1. The Hoskins miniature:
    In my opinion Anne just jumps in your face when you look at this portrait, the way she looks at you is just so vivid and real and it looks very similiar to the Checker’s Ring portrait that Elizabeth owned. I think her personality really shines through this picture.

    2. The Beauchamp Tower falcon crest graffiti at the Tower of London:
    This was clearly made by someone who thought of Anne Boleyn when he carved it into the wall. The falcon who has lost its crown and scepter and the A which is turned upside down – how could it be more obvious to whom this refers? The fallen queen who has lost everything: It’s heartfelt and heartbreaking. The graffiti must have been carved by one of the men that died with her, my odds-on favourite is Henry Norris. The Beauchamp Tower was one of the places where high ranking prisoners were held during the 16th century. Henry Norris was a prisoner of high rank and, most importantly, he was a close friend and ally of the queen who was taken down with her. The other contender is George Boleyn, but he was probably imprisoned in the Martin Tower (the boullen graffiti).

  11. Kayla Bazinet |

    Her “B” necklace. This is very special to me. It’s the first thing I ever noticed about Anne. My last name also starts with a B and I have had the necklace tattooed on my back in honour of her and for my own name.

  12. Hever Castle because that’s where it all began.

    Such a wonderful and informative talk.

  13. Hever Castle has caught my imagination regarding Anne. I always like to picture her and her siblings growing up there and what it would be like.

  14. Lenaya Burchfield |

    The coin that says “the most happy”. Although her life was short, it gives me some calm that, for a period, she was very happy.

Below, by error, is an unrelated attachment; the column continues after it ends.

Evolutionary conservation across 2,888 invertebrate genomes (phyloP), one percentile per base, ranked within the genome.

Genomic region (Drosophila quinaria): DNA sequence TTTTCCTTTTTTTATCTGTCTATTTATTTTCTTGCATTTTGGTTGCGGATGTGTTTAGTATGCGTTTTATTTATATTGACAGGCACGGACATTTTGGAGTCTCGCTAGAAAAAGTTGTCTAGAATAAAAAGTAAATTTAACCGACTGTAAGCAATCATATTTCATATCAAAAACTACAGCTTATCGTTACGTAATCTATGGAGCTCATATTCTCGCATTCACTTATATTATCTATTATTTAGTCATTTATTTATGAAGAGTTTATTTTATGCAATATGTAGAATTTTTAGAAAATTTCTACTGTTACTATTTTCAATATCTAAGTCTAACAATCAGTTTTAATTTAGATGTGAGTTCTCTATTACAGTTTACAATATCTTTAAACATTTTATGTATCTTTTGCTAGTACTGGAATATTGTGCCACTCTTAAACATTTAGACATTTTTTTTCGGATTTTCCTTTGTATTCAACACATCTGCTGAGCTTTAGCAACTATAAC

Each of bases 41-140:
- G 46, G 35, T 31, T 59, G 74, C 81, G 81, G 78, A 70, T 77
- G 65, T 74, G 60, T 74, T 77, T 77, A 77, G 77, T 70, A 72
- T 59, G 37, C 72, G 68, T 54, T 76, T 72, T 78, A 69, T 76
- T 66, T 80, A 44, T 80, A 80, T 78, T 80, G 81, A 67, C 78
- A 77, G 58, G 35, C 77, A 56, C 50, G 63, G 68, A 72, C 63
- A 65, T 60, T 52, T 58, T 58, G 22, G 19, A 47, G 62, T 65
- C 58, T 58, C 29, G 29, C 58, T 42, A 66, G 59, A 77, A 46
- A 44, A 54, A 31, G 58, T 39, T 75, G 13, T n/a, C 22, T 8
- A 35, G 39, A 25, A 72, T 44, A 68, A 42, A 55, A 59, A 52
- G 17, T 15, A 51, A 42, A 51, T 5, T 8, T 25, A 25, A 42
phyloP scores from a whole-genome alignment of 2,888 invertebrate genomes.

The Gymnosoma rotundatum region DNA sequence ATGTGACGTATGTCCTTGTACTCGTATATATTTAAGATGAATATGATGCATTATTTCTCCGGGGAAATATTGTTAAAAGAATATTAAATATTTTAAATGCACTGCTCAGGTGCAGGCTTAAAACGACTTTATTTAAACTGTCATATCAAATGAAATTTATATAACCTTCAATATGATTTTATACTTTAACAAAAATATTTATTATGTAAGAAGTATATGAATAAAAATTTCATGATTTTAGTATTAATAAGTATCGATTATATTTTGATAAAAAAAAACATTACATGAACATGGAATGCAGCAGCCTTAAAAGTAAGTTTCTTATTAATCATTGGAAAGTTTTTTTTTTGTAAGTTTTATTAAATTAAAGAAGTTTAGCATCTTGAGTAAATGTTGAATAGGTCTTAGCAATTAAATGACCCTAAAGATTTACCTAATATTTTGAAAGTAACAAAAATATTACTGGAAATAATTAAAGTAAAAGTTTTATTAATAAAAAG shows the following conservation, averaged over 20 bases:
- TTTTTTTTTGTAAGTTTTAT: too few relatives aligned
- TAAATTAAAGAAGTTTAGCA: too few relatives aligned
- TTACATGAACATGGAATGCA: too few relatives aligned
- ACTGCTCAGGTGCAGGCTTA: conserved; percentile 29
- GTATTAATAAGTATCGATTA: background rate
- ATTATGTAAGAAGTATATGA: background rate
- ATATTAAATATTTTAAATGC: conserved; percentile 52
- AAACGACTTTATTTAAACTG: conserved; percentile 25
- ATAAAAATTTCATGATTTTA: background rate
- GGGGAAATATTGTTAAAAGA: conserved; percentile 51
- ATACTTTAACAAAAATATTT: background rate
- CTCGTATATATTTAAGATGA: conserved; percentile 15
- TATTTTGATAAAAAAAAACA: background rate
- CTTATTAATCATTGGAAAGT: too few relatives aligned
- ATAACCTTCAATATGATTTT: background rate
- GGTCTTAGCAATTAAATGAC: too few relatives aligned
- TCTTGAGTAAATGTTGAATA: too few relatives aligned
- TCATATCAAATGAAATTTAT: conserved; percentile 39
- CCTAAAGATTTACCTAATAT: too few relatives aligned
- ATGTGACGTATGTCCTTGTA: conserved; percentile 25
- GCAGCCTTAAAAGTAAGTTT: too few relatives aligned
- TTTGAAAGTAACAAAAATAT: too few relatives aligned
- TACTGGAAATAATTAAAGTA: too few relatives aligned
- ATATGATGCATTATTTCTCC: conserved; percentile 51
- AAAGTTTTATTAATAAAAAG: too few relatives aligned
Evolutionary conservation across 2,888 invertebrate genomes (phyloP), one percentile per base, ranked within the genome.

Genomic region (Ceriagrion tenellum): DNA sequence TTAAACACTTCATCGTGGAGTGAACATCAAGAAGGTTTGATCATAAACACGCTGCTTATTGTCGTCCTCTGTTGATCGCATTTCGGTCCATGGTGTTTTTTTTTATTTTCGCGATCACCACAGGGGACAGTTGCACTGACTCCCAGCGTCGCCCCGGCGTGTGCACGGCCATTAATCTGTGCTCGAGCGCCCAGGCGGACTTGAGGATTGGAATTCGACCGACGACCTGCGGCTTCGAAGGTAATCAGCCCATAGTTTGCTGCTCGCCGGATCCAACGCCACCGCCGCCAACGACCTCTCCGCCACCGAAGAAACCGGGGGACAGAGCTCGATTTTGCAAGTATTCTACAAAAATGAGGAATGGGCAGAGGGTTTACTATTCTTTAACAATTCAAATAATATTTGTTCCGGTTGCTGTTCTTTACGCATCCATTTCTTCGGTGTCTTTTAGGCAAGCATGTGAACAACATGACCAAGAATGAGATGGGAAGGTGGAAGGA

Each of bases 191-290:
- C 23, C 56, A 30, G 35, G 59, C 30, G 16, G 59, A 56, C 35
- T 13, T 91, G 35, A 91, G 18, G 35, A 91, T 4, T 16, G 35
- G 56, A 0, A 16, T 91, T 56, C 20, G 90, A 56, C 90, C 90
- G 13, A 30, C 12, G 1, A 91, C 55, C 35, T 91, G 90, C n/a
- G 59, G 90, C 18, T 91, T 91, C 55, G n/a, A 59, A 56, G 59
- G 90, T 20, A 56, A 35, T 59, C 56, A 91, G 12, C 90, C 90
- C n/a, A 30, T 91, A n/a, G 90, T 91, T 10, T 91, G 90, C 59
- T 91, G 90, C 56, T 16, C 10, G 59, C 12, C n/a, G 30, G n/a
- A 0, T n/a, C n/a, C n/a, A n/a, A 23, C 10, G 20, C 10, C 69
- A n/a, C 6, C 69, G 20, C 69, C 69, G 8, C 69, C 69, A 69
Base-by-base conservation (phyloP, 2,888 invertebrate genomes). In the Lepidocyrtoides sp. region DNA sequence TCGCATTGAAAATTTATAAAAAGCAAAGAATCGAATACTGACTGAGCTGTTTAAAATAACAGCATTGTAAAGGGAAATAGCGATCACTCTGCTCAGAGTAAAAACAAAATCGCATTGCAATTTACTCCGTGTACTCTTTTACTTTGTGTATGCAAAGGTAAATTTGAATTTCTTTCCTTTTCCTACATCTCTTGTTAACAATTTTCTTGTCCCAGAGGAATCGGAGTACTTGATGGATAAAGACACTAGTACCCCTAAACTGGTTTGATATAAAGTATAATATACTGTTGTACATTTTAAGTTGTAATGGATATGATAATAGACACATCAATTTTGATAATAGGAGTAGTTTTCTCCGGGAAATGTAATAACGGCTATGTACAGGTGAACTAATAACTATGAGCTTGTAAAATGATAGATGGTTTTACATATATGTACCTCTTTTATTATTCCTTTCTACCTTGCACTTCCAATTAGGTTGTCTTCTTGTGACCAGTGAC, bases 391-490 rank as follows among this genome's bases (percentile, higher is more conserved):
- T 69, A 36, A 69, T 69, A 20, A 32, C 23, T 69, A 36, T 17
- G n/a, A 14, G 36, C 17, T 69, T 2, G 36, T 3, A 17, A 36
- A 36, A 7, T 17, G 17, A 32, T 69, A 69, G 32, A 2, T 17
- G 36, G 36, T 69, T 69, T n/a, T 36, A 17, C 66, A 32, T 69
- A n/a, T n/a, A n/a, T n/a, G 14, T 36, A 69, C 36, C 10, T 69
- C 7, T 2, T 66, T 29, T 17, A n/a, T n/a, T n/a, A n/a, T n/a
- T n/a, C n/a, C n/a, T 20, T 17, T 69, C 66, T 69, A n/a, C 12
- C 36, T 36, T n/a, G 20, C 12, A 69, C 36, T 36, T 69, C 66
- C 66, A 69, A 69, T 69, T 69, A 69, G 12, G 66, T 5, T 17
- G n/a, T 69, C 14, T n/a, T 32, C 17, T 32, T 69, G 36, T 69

15. The instant you see the necklace with the letter B you think of Anne Boleyn, but I also love her prayer book with her writings in it. It conveys a very personal link to the Lady.
    As does the letter found in Cromwell’s possession after his death that Henry was meant to see from Queen Anne… yes I believe the letter to be genine!

  16. Katie Rodriguez |

    What says “Anne Boleyn” to me is definitely her B necklace. Also Hever Castle. That was where she grew up and it’s so intriguing to me that , that was one of the places where she became who she was!

  17. I am lucky to have visited Hever Castle and Hampton Court as well as the Tower of London. All of these places made me think a great deal about Anne. I like to imagine her holding court with Henry in the great hall at Hampton and I imagine her growing up at Hever and having Henry visit her while courting her. Perhaps I was most moved by the Tower, it is where she stayed before her coronation in the apartments built for her by Henry. It represents her happiest time and her most heart breakingly sad time and is her final resting place. Dear sweet Anne with her little neck. May she rest in peace.

  18. Tracie Stewart |

    I enjoyed this very much! Perhaps it is fitting that there are so few images of Anne -she is such an enigma! I love the Prayer Book. It reminds me of her faith, her wit, and her impact on history by being the catalyst for England’s break with Rome!

  19. I loved the prayer book with secret lovers’ notes written in their own hands. I really enjoyed this presentation. Thank you, Melanie Taylor!


Melanie V. Taylor – Where can we see Anne Boleyn?